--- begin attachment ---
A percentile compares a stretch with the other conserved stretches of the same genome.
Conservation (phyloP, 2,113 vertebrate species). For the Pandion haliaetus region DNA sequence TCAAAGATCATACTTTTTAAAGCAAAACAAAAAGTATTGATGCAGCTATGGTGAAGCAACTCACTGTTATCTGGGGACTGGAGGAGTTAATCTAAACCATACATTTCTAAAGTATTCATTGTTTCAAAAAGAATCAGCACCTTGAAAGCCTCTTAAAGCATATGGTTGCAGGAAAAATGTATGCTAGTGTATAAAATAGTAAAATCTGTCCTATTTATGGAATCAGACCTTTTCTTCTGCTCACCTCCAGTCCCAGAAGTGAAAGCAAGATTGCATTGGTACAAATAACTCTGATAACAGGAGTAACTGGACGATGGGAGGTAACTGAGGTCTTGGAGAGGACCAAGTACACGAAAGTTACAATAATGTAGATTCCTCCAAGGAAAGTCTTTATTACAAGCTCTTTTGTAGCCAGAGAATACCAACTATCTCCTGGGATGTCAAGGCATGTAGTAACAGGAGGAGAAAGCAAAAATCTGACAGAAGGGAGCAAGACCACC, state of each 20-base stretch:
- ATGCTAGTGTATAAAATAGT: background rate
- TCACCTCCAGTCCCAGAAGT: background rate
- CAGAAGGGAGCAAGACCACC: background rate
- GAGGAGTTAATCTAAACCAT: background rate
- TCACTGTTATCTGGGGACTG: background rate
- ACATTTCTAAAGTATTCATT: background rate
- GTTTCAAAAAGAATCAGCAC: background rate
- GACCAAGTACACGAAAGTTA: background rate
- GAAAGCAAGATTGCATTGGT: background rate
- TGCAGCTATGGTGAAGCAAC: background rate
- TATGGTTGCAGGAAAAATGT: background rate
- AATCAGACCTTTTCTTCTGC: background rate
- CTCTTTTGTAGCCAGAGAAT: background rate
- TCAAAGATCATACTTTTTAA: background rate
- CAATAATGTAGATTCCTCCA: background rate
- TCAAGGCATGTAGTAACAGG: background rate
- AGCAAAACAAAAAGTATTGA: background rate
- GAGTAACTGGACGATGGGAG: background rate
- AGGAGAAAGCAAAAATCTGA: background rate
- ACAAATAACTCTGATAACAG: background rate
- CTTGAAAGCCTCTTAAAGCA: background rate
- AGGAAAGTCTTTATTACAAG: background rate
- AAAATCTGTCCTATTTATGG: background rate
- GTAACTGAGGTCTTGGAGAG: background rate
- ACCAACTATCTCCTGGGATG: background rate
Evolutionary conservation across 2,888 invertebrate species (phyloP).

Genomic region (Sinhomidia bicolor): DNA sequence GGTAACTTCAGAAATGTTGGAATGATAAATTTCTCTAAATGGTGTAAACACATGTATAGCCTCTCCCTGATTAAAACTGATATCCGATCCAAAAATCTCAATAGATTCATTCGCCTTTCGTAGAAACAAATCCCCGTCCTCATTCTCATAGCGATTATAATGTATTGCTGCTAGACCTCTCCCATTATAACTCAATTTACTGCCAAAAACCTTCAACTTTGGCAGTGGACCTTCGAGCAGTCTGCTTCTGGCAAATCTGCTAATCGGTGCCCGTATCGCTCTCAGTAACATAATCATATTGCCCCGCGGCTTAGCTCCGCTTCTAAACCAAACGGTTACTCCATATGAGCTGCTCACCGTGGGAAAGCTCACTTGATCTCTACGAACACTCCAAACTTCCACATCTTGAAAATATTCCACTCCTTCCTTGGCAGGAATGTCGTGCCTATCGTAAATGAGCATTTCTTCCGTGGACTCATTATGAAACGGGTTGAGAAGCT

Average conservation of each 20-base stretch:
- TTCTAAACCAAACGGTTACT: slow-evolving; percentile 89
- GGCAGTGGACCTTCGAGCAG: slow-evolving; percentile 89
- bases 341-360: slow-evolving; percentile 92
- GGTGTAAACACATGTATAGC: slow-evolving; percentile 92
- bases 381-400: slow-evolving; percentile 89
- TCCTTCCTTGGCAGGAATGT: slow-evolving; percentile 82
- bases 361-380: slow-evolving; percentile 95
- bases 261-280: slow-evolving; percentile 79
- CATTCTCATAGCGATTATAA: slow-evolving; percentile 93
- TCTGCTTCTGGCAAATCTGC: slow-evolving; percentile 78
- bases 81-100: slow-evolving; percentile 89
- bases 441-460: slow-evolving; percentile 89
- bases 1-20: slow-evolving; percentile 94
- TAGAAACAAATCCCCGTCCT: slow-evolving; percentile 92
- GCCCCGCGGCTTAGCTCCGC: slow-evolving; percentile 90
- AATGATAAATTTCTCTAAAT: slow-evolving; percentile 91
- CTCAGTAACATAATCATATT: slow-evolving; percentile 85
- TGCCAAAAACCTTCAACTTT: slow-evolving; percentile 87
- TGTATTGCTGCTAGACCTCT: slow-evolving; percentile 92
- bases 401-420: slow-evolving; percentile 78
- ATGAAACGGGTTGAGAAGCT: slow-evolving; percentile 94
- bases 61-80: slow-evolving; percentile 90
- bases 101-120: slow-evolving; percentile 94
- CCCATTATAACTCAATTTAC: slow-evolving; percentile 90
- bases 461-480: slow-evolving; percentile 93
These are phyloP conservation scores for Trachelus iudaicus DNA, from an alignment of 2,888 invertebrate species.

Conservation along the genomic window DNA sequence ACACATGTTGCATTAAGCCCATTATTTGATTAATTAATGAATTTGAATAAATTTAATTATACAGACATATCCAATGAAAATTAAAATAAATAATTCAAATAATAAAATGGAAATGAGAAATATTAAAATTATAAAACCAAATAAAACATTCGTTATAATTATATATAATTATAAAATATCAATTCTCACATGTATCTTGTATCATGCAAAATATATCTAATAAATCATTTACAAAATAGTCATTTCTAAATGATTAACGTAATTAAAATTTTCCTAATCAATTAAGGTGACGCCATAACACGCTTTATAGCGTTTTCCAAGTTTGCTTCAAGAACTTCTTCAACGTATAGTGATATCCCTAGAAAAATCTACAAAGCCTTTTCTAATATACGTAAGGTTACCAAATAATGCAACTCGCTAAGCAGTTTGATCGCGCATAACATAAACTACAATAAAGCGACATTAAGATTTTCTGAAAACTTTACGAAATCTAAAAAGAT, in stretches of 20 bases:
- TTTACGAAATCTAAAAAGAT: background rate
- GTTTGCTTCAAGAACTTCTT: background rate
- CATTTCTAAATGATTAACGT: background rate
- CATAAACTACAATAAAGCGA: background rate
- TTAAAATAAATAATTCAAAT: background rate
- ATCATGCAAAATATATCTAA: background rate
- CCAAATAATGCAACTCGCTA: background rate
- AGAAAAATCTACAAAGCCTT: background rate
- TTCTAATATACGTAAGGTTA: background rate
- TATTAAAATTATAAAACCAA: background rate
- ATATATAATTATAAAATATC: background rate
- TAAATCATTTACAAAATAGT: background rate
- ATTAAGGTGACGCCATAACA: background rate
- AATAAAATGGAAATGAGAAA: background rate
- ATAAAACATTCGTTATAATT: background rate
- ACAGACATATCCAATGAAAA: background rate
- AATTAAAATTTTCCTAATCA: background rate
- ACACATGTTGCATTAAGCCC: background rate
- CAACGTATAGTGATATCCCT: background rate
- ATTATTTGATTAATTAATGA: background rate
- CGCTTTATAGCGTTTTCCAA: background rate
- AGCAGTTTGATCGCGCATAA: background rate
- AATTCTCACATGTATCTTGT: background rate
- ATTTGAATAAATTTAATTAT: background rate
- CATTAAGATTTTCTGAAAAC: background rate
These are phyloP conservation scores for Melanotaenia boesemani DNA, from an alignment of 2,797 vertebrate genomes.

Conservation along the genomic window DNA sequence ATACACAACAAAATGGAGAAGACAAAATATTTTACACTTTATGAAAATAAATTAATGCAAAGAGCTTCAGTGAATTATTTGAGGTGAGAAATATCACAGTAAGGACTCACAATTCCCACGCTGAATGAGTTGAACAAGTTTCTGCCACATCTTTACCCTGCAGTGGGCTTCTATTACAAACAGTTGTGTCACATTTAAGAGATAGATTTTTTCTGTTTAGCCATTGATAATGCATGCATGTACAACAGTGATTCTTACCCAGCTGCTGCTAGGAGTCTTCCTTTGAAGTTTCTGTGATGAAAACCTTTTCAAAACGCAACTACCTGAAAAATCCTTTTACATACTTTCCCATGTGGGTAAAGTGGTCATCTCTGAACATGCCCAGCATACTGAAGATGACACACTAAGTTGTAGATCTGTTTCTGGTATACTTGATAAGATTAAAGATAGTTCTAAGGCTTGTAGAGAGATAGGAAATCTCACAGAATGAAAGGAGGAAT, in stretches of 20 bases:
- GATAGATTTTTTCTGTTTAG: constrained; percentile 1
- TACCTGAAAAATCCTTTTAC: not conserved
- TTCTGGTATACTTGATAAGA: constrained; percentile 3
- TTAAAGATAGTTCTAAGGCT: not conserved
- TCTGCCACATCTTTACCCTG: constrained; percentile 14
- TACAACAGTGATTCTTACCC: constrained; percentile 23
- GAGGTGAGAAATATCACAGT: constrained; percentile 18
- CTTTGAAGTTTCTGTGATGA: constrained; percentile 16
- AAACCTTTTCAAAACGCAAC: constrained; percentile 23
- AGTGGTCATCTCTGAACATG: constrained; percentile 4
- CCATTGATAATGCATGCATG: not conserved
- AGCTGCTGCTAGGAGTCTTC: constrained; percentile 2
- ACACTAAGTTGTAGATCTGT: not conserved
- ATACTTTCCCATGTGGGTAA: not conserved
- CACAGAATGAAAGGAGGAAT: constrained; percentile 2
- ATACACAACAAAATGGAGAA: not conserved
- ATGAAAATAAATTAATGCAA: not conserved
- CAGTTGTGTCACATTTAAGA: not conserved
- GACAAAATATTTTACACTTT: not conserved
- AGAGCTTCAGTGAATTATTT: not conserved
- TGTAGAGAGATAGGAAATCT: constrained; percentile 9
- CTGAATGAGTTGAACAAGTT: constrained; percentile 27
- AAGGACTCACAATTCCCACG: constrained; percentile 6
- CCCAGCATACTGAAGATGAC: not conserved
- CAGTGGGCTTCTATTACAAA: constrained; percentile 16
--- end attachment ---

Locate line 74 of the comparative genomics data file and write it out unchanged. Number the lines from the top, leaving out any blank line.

- AATTAAAATTTTCCTAATCA: background rate